As the darkest part of winter approaches in our corner of the Northwest, folks hunker down against the chilly rain and hope for a few days of snow to get in the holiday mood.
People bring greenery inside, decorate their homes in festive colors and gather with friends and family. It's a universal celebration, a spirit that transcends the Christmas story.
For world traveler Kathleen Bander of Bellingham, Christmas has been a moveable feast. She embraces its deep cultural meanings and relishes its simplicity, rejecting the commercialism in favor of creating personal holiday traditions.
So does Kristin Edwards, also of Bellingham, who revels in the sheer joy of the season.
You'll find both women whirling around their kitchens this time of year, their homes rich with the aroma of freshly baked cookies. It's a smell that practically defines the holidays.
"Everyone loves Christmas," Bander says. "It's celebrating the completion of a year and the good company of friends."
Bander, 64, moved to a home near Smith and Noon roads about four years ago after a Peace Corps stint with her husband in Western Samoa. Originally from the San Francisco Bay area, she has lived in Seattle and on Camano Island. As a child, she lived in many countries overseas where her father taught English and drama.
Despite being away from home, her parents "kept the traditions as much as they could," Bander says.
"When I was a kid, my mother emphasized doing things at home," she says. "We always made all of our presents. That, for me, is the best gift that you can give someone - something that you have made yourself and that you know they will use and enjoy."
This year, she plans to get together with friends and make flavored vinegars and mustards.
"It's fun," she says. "(Christmas) doesn't have to be the stressful time of year that people think it is."
What Bander likes most about her Christmas sugar cookies is that the dough can be made in stages, and the decorations can be as simple or as complex as you want. Her recipe is particularly well-suited for family baking.
"Kids love to bake, and they can!" she says. "Even the littlest kids can bake; they can eat the result of their effort."
Edwards' favorite Christmas cookie is the traditional snickerdoodle - sugary and buttery and heady with cinnamon and nostalgia. It's a recipe she learned from her aunt years ago while growing up in Southern California.
"They're familiar and cozy and yummy and they don't take too long to make," Edwards says. "My aunt loved these and we used to make them when I was little. They remind me of her."
Edwards, 43, who works in the deli at Community Food Co-op, moved to Bellingham 11 years ago. She and her husband live in the Columbia neighborhood, where the bustle of her holiday kitchen is testament both to her aunt and her grandmother, women who inspired her love of baking.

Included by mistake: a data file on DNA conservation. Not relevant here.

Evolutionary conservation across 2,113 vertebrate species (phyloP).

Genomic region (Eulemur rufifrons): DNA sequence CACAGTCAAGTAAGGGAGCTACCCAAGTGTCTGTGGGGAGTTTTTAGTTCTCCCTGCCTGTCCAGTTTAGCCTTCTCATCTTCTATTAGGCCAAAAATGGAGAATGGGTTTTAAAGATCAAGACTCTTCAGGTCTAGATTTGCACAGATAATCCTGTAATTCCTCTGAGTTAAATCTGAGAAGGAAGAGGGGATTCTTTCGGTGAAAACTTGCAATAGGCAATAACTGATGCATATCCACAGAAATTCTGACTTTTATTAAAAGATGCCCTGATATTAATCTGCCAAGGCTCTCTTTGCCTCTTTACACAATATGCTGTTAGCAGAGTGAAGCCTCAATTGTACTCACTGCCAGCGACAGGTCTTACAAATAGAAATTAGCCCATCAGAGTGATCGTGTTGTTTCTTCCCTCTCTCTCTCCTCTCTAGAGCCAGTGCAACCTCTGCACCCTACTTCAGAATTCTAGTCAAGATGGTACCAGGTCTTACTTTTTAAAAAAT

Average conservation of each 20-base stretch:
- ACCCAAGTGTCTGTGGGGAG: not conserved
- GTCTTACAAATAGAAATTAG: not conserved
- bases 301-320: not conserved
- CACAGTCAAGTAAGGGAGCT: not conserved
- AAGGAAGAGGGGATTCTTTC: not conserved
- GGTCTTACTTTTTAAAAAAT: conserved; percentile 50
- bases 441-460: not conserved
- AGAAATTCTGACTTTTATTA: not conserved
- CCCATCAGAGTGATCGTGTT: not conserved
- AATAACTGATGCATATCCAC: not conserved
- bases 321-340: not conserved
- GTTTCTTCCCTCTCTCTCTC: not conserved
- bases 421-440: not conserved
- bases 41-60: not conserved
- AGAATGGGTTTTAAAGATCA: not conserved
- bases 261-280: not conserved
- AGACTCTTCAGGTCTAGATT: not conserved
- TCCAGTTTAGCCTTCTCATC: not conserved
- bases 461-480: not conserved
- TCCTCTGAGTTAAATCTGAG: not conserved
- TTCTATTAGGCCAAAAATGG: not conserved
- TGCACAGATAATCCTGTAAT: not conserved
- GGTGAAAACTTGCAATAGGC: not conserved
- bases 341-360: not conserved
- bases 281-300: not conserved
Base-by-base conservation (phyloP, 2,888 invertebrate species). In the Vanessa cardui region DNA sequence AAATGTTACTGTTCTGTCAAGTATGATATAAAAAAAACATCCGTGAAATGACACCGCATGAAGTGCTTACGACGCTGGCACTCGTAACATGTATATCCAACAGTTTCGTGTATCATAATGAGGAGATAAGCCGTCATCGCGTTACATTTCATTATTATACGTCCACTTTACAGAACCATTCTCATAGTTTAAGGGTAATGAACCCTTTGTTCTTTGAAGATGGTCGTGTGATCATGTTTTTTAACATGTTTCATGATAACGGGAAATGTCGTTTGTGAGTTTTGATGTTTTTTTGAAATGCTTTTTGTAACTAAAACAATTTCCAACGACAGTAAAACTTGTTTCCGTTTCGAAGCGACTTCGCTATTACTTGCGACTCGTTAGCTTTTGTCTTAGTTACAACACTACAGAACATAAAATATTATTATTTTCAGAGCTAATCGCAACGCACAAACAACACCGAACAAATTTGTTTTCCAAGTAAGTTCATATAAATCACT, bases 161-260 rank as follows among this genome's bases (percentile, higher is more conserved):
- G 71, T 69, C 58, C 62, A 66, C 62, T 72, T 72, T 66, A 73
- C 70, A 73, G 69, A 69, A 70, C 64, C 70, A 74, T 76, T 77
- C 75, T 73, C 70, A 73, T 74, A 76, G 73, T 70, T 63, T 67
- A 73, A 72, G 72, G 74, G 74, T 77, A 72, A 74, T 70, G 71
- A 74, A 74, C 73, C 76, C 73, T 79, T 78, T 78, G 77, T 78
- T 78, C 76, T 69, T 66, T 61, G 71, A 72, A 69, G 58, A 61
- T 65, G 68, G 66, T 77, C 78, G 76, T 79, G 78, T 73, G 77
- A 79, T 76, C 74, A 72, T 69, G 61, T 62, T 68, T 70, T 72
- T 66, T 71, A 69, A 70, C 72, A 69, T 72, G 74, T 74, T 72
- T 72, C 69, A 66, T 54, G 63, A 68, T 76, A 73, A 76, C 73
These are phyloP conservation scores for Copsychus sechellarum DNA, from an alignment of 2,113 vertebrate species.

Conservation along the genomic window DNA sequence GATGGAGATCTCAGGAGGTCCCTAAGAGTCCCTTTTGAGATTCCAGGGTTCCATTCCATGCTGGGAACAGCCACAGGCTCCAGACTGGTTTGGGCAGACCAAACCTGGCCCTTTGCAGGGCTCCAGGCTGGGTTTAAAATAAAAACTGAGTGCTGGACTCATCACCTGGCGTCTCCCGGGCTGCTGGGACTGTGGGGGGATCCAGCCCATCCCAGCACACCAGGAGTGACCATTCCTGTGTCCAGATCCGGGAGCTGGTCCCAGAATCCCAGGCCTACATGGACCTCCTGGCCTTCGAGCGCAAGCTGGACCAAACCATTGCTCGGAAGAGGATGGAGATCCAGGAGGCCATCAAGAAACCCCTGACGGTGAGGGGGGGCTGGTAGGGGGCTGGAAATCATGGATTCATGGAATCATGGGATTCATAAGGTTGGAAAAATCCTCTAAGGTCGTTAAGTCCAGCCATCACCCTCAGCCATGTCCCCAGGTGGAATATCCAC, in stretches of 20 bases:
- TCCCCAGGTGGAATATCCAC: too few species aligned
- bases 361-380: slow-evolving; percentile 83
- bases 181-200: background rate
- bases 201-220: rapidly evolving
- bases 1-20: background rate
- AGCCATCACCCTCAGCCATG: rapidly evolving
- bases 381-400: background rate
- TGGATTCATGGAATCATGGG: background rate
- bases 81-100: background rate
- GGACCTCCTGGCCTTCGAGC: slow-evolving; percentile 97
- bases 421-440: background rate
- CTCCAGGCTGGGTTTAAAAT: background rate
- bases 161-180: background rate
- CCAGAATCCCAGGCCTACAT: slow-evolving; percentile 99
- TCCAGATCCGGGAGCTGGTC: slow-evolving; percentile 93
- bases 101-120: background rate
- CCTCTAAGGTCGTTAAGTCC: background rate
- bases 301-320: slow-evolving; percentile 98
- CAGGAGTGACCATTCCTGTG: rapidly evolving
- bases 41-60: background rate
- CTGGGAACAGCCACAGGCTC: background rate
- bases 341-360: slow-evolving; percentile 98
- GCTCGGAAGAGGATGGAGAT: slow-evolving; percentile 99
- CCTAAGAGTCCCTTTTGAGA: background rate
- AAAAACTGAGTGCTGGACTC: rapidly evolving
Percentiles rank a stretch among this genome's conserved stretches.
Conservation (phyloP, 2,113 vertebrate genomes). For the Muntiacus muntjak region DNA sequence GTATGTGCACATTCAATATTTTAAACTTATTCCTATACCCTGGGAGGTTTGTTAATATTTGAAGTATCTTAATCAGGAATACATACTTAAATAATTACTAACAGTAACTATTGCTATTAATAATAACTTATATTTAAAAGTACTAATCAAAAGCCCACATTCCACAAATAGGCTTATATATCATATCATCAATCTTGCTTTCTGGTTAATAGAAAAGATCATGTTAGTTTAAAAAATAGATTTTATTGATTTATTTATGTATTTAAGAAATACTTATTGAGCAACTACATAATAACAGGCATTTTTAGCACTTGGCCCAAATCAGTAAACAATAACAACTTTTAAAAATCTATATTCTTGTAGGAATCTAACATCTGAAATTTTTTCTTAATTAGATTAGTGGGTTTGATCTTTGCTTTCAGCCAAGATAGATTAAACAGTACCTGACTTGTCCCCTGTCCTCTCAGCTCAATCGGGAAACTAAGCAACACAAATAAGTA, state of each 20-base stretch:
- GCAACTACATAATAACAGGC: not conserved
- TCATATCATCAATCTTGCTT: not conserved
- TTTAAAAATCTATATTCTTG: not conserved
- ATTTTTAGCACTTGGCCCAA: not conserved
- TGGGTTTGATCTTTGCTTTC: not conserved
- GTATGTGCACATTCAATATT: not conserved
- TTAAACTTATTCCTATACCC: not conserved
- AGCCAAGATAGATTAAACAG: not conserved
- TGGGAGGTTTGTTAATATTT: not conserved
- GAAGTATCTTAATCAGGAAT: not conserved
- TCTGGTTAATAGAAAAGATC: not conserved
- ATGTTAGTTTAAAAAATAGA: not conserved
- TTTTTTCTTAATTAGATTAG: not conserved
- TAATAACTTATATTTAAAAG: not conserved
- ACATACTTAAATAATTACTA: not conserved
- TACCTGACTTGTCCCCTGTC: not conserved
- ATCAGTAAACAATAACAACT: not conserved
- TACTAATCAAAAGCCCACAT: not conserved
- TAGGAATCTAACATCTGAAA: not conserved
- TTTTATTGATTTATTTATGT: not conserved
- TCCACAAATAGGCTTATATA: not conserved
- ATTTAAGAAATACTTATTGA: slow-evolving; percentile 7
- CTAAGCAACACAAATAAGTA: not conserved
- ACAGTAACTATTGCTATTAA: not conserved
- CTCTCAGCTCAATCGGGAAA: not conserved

"My sisters claim I got the baking gene from those two," she says. "Sometimes I give (cookies) away as gifts. I like to make the things my friends like. It's amazing how much people like that.
"I have a lot going on, but I always find time to make Christmas."
RICH, ROLLED, CUT-OUT CHRISTMAS COOKIES
The dough can be made and kept in the refrigerator for two weeks, or frozen for a month. You'll want the dough chilled when you roll and cut it out. Keep your cookie-making simple by doing it in three parts:
Make the cookie dough.
Roll out the dough and bake the cookies; refrigerate short-term or freeze the cookies for several weeks.
Decorate the cookies. Done in stages, it will hardly seem like work.
1/2 cup white or brown sugar
1/2 cup butter
1 teaspoon vanilla
2 1/2 cups all-purpose flour
2 teaspoons baking powder
1/2 teaspoon salt
Cream the sugar with the butter. Beat in the vanilla, eggs, flour, baking powder and salt.
Chill the dough four hours before rolling.
Roll out, using as little extra flour as you can (it toughens the dough.) Cut out with cookie cutters; make the shapes close together. Gather trimmings and roll out another time or two. Use up all of the dough.
With a spatula, transfer cut-outs to a greased cookie sheet.
Bake at 350 degrees for about 8 minutes, or until slightly browned.
- Recipe courtesy of Kathleen Bander
2 cups confectioners' sugar
1/4 cup softened butter
1/4 teaspoon salt
1 teaspoon vanilla
Beat sugar and butter until smooth. Add salt and vanilla and beat until smooth.
If the frosting is too thin, add more confectioners' sugar; if it's too thick, add a little milk.
Notes: Divide the frosting into small bowls and add food colorings. Keep some of it white to frost the cookies before applying colored decoration. You can decorate with frosting, sprinkles, etc.
If working with kids, fill two pastry tubes with each color; it makes it easier for them to use. Explain that the color isn't supposed to cover the cookie, but be a decoration.
AUNT NANCY'S SNICKERDOODLES
1/2 cup butter (softened)
1/2 cup shortening (melted)
11/2 cups sugar
23/4 cups flour
2 teaspoons cream of tartar
1 teaspoon baking soda
1/4 teaspoon salt
2 tablespoons sugar
2 teaspoons cinnamon
Heat oven to 400 degrees.
Mix butter, shortening, sugar and eggs. Blend in flour, soda, salt and cream of tartar.
Shape dough into balls.
Mix sugar and cinnamon. Roll balls in it.
Bake 8-10 minutes on a greased cookie sheet.
- Recipe courtesy of Kristin Edwards
ROBERT MITTENDORF is a Herald copy editor and page designer. Reach him at 360-756-2805 or at email@example.com.